Van Ness Bus Rapid Transit is now scheduled to open in 2018, two years later than the previous target of 2016. It’s the latest setback for a project that was originally set to open in 2012.
In fleshing out the conceptual design approved in June 2012, the SF County Transportation Authority “encountered greater than expected challenges in reaching agreement with Caltrans,” said Tilly Chang, the SFCTA’s deputy director of planning. Caltrans said the traffic lanes in the plan were too narrow for the department’s highway design standards, according to Chang.
The SFCTA also ran into opposition to the removal of bus stops near a senior center, leading the agency to add an extra stop in each direction between Broadway and Vallejo Street, which is expected to slow the BRT line down. The obstacles are just the latest in a slew of factors that planners have cited for repeated delays.
“Bus rapid transit was proposed at the beginning of the century and it was billed as an alternative to rail because it could be built faster and more cheaply,” said Jason Henderson, a member of the Van Ness BRT Citizens Advisory Committee and author of Street Fight: The Politics of Mobility in San Francisco.
“This is a true, signature project, and we should be doing this all over the city,” he said. “If it takes this long to do a two-mile stretch, what lessons can we learn to go faster?”
The project’s latest milestone came this week with the release the final environmental impact report. The SFCTA will also begin transferring management of the project to the SF Municipal Transportation Agency, which will oversee its construction and operation.
“We understand the public’s concerns about how long these projects are taking, and share their frustrations,” Chang wrote in an email. “However, please know that the Authority and SFMTA are doing everything within our purview to speed up the design and construction process.”
Chang said Caltrans, which has jurisdiction over Van Ness because it’s part of Highway 101, had insisted that planners maintain 12-foot-wide traffic lanes by removing trees in the center median and car parking lanes, which provide a barrier between pedestrians and moving traffic. Eventually, the SFCTA convinced Caltrans to allow 10.5-foot-wide lanes on some stretches.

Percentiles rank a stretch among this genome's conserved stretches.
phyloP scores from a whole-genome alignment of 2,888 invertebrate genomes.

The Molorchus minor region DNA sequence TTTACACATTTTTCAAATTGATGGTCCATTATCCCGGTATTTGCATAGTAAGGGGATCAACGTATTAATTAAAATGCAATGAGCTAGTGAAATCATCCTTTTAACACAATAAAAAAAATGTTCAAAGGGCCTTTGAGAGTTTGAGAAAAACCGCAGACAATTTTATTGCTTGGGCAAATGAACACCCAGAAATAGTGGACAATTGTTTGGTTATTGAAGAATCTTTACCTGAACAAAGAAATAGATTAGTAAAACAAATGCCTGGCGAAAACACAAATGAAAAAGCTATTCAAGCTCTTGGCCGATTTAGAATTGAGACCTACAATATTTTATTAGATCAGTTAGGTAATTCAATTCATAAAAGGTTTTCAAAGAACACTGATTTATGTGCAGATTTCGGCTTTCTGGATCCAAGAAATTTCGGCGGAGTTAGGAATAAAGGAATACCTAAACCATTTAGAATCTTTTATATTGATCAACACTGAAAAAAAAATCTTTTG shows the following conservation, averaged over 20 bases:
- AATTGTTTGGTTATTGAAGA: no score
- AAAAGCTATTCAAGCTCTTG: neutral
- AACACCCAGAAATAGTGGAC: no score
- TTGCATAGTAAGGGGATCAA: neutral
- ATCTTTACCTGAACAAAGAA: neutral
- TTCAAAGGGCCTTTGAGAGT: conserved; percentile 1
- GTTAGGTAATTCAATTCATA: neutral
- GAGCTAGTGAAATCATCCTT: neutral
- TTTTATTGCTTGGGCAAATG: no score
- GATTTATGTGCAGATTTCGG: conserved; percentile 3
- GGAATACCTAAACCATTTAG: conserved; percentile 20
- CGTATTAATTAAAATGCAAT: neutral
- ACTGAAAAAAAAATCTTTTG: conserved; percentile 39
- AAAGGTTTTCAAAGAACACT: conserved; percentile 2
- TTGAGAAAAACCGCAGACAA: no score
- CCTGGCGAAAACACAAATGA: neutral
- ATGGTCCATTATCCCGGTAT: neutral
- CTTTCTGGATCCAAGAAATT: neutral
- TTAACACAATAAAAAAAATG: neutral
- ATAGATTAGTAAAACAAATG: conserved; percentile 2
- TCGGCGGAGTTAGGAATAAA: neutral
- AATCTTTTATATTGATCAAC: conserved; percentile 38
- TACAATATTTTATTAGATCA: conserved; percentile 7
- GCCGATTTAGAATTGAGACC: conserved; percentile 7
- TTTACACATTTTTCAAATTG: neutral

In an ongoing effort, the SFCTA is pushing Caltrans to reform its street standards to allow for safer designs in urban environments, said Chang.
The latest delay would have been even longer, she said, had the agency not sped up a funding grant for the SFMTA to begin its design process.
“The detailed design effort is now underway and the team continues to look for ways to pull in the schedule, while maintaining quality and public involvement,” she said. “SFMTA is studying alternative delivery processes such as Design-Build (where the same contractor performs final design as well as construction) – this is a very positive development as it can really save time and enable the most efficient use of resources between the public and private sectors.”
Chang said planners are also looking for ways to integrate the development of the Van Ness project with Geary BRT, another project that has been fraught with delays.
Henderson thinks BRT projects would move faster if they had political backing from members of the Board of Supervisors. “As it’s built, they’re going to have to shepherd this thing through and make sure that it doesn’t get whittled down,” he said.